Great reporting by Naomi Zeveloff and Nathan Guttman at the Forward on the extent to which the Jewish charter school movement, which establishes Hebrew-language schools using public funds, is serving a frankly Zionist agenda. The piece demonstrates that Zionism has become central to American Jewish identity, and also, I hope, marks a turning point in American Jewish attitudes towards these schools, dedicated to helping a foreign country. Excerpt:
Yet, as Hebrew charters have overcome stereotypes of being parochial Jewish institutions, they’ve also positioned themselves as more than just schools. Many, though not all, Hebrew charters see themselves as fonts of Israel education that will cultivate students — both Jews and non-Jews — to serve as goodwill ambassadors for Israel in the years ahead.
“I often dream of what the graduates of our Hebrew-language charter schools will look like 20 years from now,” wrote Sara Berman, the chair of the Hebrew Charter School Center [HCSC] in the Spring 2011 issue of Contact, the journal of the Steinhardt Foundation for Jewish Life. “I see them as a vanguard of understanding for Israel and for cultural respect in general.”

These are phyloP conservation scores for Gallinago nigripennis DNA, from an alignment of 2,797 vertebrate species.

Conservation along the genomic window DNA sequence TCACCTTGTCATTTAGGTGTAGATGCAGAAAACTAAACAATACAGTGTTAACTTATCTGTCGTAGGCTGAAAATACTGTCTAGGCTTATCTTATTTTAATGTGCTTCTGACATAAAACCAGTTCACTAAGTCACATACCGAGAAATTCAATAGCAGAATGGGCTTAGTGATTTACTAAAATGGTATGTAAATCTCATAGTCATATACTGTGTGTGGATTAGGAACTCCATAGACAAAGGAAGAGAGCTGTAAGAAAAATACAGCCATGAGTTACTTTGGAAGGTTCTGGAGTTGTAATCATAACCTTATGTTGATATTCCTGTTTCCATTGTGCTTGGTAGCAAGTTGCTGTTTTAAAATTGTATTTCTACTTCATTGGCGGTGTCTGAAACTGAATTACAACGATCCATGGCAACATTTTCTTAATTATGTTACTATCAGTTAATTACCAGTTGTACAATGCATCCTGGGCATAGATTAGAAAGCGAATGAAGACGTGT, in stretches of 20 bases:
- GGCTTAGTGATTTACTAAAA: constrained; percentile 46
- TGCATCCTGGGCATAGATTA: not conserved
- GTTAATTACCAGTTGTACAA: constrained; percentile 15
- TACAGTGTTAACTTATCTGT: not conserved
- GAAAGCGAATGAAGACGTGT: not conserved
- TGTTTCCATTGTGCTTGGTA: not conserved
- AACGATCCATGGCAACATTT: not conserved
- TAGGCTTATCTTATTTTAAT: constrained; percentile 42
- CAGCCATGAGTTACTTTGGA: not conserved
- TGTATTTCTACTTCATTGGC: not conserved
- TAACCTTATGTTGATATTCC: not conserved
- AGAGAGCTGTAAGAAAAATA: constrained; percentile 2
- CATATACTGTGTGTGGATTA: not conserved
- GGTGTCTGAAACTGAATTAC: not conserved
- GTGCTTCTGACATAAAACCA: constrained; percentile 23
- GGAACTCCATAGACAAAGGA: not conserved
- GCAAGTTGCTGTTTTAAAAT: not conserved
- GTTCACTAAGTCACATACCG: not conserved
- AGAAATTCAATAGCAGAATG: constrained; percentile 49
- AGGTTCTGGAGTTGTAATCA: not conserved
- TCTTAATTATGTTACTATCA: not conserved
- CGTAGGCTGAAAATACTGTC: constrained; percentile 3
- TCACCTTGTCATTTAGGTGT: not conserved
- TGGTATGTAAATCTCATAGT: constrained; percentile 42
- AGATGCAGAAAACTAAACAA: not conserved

Charter schools are publicly funded but privately sponsored primary and secondary schools that pledge, in exchange for their taxpayer support, to meet certain standards put forth in charter agreements with state or local education boards. Many also receive private funds from their sponsoring institutions. Most charter schools operate on a lottery system; families who want to send their children to the schools are picked at random…
One goal of the curriculum at Brooklyn’s Hebrew Language Academy [HLA]— HCSC’s first school [Hebrew Charter School Center]— “is to foster a love for the country of Israel in all of its diversity,” said Principal Laura Silver.
At HLA, whose 306 students are 45% non-white, the Israeli flag hangs alongside the Stars and Stripes…
“A passionate, Israel-oriented, Hebrew-speaking community will almost certainly support Israel and stay connected to Judaism,” wrote [San Diego’s Jennie] Starr in the Autumn 2011 issue of Contact, describing Kavod